Syrian and non-Syrian refugees living in Jordan are facing a decrease in humanitarian aid and an increase in debt. Almost two-thirds of Syrian and non-Syrian refugees say their ability to access assistance has deteriorated over the past year, suggesting a decline in basic humanitarian assistance. A new research conducted by CARE International has revealed that women are carrying the heaviest burden, nine years into the Syria crisis that has severely impacted neighboring countries.
Research conducted in several poverty pockets of Jordan showed that, while all surveyed populations for this year's Annual Urban Assessment (AUA) reported high levels of debt, the highest percentage of people reliant on debt to cover income gaps was among the Syrian refugee population with 72% of Syrian refugees relying on debt to cover income gaps.
On the other hand, Iraqi refugees reported the largest income-expenditure gap of all surveyed populations. In order to meet their basic needs, all populations primarily reported borrowing money, while less than 2 percent relied on taking children out of school for work, child labor, begging, or marrying a daughter off early.
Women and girls across all nationalities and of different ages remain vulnerable to financial pressures, separation from family members, and various threats of violence. Female heads of household face increased pressure while taking on new roles, ranging from solely providing for their family to managing household budgets, in addition to their traditional role of caring for their children. This leads to increased levels of psychological distress, according to reports by Syrian women heading their households. Consequently, the correlation between economic insecurity and psychological stress applies disproportionately to Syrian refugee women who are heads of household.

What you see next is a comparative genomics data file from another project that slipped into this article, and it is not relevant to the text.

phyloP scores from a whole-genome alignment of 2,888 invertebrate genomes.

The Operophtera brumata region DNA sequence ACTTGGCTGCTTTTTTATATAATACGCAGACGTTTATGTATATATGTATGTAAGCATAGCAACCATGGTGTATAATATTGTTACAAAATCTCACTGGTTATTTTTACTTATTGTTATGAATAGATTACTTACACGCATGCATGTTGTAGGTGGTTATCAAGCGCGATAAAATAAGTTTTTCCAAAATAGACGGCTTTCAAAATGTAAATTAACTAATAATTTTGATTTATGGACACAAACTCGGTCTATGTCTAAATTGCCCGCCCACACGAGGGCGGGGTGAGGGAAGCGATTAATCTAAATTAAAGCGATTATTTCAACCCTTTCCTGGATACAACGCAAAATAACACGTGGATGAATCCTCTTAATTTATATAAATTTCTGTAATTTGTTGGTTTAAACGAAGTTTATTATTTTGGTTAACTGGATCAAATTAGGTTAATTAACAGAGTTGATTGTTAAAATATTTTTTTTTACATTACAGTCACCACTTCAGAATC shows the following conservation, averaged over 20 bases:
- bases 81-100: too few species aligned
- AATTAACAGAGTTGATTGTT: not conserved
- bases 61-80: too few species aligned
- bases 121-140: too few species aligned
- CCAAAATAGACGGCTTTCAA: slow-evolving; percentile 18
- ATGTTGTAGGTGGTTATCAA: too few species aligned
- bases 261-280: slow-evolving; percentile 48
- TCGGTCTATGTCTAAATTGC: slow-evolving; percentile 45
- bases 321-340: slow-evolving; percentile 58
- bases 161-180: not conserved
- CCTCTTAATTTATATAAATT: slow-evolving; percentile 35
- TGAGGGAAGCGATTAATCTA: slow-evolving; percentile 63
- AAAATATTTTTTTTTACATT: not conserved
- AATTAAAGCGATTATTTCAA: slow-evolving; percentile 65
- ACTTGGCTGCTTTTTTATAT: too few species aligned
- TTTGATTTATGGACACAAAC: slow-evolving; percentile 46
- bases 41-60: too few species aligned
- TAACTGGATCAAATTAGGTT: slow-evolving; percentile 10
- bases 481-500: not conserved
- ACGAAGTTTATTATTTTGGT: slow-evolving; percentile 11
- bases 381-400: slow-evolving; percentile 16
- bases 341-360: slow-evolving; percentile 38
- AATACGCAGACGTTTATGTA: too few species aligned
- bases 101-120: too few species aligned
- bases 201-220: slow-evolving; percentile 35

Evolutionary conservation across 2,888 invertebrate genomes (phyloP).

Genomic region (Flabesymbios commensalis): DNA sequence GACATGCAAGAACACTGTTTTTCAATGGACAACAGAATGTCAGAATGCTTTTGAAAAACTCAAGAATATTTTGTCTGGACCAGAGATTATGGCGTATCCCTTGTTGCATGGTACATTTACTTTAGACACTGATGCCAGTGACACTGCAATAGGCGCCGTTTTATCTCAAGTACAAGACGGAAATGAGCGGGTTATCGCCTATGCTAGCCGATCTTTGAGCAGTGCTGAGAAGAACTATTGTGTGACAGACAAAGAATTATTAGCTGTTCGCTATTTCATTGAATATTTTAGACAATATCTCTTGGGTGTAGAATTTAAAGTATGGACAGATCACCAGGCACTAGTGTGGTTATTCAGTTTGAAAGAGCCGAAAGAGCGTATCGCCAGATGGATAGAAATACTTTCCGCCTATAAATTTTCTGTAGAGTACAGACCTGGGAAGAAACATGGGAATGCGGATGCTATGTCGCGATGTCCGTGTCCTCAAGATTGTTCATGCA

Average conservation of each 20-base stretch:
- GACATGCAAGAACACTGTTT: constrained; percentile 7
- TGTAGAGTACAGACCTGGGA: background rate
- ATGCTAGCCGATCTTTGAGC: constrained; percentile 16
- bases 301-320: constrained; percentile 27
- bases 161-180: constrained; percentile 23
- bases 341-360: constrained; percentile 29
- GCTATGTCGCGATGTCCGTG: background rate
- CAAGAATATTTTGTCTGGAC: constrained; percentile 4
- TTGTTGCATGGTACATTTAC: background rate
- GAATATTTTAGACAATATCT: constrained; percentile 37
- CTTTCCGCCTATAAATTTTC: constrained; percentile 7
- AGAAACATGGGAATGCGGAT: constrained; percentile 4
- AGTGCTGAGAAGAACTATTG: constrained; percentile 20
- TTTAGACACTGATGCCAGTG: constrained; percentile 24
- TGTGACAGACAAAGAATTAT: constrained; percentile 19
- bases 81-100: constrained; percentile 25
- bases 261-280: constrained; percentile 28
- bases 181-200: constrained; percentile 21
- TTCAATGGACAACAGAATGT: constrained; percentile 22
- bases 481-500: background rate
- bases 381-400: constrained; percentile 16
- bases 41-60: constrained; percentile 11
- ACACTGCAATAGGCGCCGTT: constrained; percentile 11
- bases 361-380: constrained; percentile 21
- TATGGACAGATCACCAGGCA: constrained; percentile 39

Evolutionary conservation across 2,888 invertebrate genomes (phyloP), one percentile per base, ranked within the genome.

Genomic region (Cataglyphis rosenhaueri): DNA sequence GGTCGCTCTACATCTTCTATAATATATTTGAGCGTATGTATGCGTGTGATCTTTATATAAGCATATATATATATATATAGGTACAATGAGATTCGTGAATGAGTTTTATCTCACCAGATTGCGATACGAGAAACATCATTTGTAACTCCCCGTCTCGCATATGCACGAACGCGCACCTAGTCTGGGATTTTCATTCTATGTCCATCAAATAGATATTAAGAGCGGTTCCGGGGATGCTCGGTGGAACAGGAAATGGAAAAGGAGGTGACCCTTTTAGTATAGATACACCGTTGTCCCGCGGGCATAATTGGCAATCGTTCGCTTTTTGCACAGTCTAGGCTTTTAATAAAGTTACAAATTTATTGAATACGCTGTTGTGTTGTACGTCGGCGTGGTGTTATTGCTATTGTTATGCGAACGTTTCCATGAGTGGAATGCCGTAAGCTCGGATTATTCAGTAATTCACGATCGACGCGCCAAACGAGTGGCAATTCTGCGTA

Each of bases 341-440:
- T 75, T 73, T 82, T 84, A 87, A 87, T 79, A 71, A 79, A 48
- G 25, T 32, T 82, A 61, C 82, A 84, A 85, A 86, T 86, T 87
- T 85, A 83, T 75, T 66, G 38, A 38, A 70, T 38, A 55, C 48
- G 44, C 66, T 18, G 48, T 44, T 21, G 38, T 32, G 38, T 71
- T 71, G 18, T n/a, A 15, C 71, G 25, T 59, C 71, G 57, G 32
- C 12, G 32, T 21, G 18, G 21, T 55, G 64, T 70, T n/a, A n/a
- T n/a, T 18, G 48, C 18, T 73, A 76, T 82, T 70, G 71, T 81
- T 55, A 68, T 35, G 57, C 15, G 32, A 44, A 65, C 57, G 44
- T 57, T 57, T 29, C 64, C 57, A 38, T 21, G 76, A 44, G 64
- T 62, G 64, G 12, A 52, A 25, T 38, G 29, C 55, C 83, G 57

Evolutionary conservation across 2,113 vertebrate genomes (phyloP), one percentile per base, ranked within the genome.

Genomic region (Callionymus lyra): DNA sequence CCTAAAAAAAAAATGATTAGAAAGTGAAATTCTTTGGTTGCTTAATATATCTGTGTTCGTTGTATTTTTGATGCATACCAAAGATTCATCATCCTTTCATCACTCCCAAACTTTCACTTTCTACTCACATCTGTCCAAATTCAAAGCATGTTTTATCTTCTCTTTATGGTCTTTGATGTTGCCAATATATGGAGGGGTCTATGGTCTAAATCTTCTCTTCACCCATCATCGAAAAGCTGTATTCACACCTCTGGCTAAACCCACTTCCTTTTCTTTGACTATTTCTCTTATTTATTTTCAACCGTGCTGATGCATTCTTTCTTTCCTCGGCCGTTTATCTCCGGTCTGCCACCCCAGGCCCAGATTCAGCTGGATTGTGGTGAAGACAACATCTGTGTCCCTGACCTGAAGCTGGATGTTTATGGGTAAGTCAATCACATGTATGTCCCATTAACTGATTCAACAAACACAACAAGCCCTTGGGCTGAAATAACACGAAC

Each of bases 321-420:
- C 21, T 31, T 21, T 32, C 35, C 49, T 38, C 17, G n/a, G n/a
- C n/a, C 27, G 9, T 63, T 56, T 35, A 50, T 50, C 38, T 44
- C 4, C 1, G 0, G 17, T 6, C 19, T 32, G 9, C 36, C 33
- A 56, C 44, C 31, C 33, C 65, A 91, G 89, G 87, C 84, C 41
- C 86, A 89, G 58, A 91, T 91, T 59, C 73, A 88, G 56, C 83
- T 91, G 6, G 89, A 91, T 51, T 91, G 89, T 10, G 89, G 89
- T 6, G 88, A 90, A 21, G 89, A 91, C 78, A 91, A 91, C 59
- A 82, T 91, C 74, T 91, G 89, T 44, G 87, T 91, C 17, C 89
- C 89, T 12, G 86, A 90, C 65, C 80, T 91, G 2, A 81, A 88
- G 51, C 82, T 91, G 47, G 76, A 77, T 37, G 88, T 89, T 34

CARE's 2019 AUA found that more Syrian women and men participated in the labor market in 2019 than in previous years: 74 percent of Syrian men and 26 percent of Syrian women report earning their family's income in 2019 compared with 60 percent and 14 percent in 2018, respectively. All refugee populations, however, reported earning less income from work, whether informal or formal, in 2019 than in previous years.
"The Syria crisis has pushed more women to take on traditionally male roles and has forced them into the labor market. It is vital that we now empower and support them during their transition to into these new roles" says Ammar Abu Zayyad, CARE Country Director in Jordan.
When it comes to education, access to primary education remains a challenge for all refugee populations in Jordan. Across all refugee populations, financial constraints limit children's access to education. Though more school-aged Syrian children report attending school this year than last, one third of Syrian refugee children in Jordan are still not enrolled in either formal or informal educational systems.
"Some figures are shocking and show how deep the crisis is. We must ensure that children, many of whom have experienced so much hardship, violence and displacement, are protected and educated, so that the future generation is not lost." adds Abu Zayyad.
Twenty-nine percent of Syrian respondents reported financial constraints, especially transport, as the main reason that one or more of their children are not in school, while 21 percent of them reported that children must to work to help support the family. This year's AUA saw a sharp increase in Iraqi children out of school: 44 percent in 2019 compared with 18 percent in 2018. In fact, Iraqi refugees reported the highest total percentage of out of school children, among all surveyed populations. This can be attributed to the same growing challenges all refugee populations face when seeking access to education: increased overcrowding in schools, greater financial challenges, and less monthly income from work.
The research data was collected in mid-2019, through a mixed methodology tracking the needs and primary coping strategies of Syrian refugees, non-Syrian refugees, and Jordanian host communities.
The research was based on more than 2,000 beneficiaries of CARE programs 1,286 Syrian refugees, 347 Iraqi refugees and refugees of other nationalities, and 447 Jordanian citizens, all living in poverty pockets in Amman, Irbid, Mafraq and Zarqa governorates.
Source: Jordan News Agency